A recent restoration by Ron Forse – when he removed many of the trees that were closing in on the fairways – has brought this charming old Donald Ross course back to life at Lake Sunapee Country Club in the new millennium. The tree removal program on the course returned many of the spectacular mountain views and the expansion of green sizes regained the original character of the putting surfaces.
The club was founded in 1927, when a number of local residents met at the New London town library to select Donald Ross as their golf course architect. After surveying half a dozen possible sites for the layout, the current location was chosen and the first nine holes were ready for play the following year. A further year on, all eighteen holes were in operation.Once renowned as the summer retreat of long standing member Gene Sarazen, the course at Lake Sunapee is certainly not short of quality golf holes; on the front nine, the doglegged holes at holes at the 3rd and 5th are particularly strong while on the inward half, the par threes at the 12th and 15th are very tough one-shotters.
Lake Sunapee CC is a classic Donald Ross course. Fairways will typically narrow the further from the tee, which for a sneaky short hitter like myself can level the playing field with the big hitters. The first two holes are fairly welcoming. The first does have a creek bisecting the fairway about 140 yards out. The 2nd is a short par four with fairway bunkers that should not come into play and the green has bunkers left and right. The third is a long par four that leans left. The aforementioned creek cuts across the fairway about 150 out. I only wish I could drive it far enough to worry about reaching it. The next three holes are all good birdie oppties. The first par three is the shortest on the course, carry over water with a bunker left. The 5th is a short dogleg right par 4. I think the best line is right over the right fairway bunker. I have seen many try to drive it and none have succeeded. As the green is protected by 4 bunkers, big hitters may consider leaving the driver on the bag. The 6th is a grip it and rip it straightaway downhill par 5 with a couple of fairway bunkers thrown in to keep you honest. The green has bunkers right and left. The 7th is a long par four and the number one handicap hole. The creek cuts across the fairway at a 45 degree angle and is reachable. Especially on the right side. The green has a large bunker left. The 8th is a ho hum par 3. The front closes with a left leaning par four. All the trouble here is left so favor the right.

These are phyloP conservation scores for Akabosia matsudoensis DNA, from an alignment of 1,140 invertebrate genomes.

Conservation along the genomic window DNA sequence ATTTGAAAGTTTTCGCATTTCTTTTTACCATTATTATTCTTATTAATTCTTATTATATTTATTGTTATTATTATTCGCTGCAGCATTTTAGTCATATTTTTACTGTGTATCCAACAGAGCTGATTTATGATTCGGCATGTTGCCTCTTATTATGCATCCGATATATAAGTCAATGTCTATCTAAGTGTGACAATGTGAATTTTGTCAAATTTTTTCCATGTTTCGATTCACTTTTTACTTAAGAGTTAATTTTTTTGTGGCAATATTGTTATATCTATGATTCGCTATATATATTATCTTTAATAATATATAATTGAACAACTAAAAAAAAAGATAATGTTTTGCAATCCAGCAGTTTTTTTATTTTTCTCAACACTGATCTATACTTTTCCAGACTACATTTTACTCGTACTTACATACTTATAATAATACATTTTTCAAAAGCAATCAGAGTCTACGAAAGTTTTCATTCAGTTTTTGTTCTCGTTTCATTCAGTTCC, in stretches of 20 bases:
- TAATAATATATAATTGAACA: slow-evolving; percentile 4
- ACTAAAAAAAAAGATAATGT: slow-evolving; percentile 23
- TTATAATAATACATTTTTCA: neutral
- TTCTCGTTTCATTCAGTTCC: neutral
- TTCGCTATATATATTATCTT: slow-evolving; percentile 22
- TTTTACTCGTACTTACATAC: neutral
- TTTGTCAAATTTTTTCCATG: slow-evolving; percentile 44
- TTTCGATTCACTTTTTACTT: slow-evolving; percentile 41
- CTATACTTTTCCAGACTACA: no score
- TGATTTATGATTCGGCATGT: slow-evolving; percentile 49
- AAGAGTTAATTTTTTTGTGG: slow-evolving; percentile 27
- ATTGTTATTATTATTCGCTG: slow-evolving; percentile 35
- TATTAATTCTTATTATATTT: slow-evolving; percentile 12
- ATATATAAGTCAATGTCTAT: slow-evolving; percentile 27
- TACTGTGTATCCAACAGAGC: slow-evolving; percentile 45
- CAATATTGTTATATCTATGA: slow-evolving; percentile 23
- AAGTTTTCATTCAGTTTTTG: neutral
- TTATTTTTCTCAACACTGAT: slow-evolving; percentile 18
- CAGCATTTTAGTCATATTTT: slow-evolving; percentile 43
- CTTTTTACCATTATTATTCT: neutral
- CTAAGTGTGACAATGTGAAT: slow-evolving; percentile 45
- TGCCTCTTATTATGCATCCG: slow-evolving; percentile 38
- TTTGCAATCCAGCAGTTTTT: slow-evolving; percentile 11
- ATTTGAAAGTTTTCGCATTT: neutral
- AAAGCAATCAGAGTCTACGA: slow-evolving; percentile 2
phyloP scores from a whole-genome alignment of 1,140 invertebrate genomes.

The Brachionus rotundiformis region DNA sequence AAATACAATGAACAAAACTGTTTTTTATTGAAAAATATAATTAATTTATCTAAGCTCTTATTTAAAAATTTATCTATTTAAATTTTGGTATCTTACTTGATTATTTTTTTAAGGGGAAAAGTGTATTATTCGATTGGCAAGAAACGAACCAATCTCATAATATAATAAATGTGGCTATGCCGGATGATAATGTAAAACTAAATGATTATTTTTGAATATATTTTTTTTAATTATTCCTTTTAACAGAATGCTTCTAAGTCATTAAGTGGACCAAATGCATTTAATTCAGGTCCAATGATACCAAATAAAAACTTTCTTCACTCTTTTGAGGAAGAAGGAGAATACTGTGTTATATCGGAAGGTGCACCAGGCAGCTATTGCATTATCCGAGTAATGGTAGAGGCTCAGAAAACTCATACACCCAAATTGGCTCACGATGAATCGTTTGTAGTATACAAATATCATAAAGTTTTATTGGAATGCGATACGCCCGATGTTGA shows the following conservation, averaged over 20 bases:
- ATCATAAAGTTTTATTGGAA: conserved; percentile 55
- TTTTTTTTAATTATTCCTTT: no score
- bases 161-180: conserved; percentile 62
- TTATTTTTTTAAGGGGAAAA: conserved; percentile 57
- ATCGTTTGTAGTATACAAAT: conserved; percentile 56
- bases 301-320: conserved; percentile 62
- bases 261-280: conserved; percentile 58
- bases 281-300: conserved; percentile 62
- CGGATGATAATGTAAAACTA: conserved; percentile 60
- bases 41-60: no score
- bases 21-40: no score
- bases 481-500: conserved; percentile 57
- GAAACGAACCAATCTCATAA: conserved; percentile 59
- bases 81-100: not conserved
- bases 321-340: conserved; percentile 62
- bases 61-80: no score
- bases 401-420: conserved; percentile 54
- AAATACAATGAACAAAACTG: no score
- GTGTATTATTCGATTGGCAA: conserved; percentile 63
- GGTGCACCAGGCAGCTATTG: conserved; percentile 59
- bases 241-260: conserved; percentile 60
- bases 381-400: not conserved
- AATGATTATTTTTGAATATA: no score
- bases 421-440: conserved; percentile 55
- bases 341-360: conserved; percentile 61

The back starts with a par four that tilts right. There are a couple of throwaway fairway bunkers front right, perhaps 150 yards off the tee. Favor the left side to avoid being blocked out. A high fade is the preferred ball flight. Greenside bunker right. The 11th parallels 10 and is 5 yards longer. The bunkers are well short of the green. The 12th is classic Donald Ross, 240 yard par 3, greenside bunkers left and right. Amazingly it is the number 14 handicap hole. Lake Sunapee CC must have some really good golfers. The 13th is a dogleg left and right is best off the tee. You need to pick your target line carefully as you can drive it thru the fairway. The 14th lists to the right. Favor the left off the tee and there is a greenside bunker right. The 15th is a mid-yardage par 3 with three bunkers front. The 16th is 480 yard par four straightaway. It has four bunkers two fairway and two closer, but not greenside. The last par five is reachable and a good birdie oppty. One fairway bunker right and one left and finally one greenside right. The 18th is a decent finishing hole. Favor the right side.
Flashes of brilliance, good not great.
From the first tee till the 18th green this course was a pleasure to play! True Donald Ross design. With the different tee boxes it can play very well to all abilities. I played white/blue as a senior player and my son played blue. Greens were fast but fair and the ball rolled true. Great day and can't wait to play again!
Two things stood out for me at Lake Sunapee. Tree removal has opened up many gorgeous views, especially those featuring Mt. Kearsarge—where I had warmed up for my round that morning by climbing to the summit. The other was the green complexes. All but a few provided the kind of contours that I find most interesting—not severe, but enough so that the challenge is about which direction(s) a putt will break in, not just how much. My favorite was #6, a downhill par 5 with a hidden swale in front and a variety of humps and bumps. I later found out this green, unlike the rest, was the work of Ron Forse in the 21st century, rather than that of Donald Ross in the early 20th. Ross’s work from tee to green also displays a strategic focus. Both par 5s require some thought on the second shot, as do a number of drives—most notably the 5th and 10th, both doglegs right and the 13th, which curves in the opposite direction.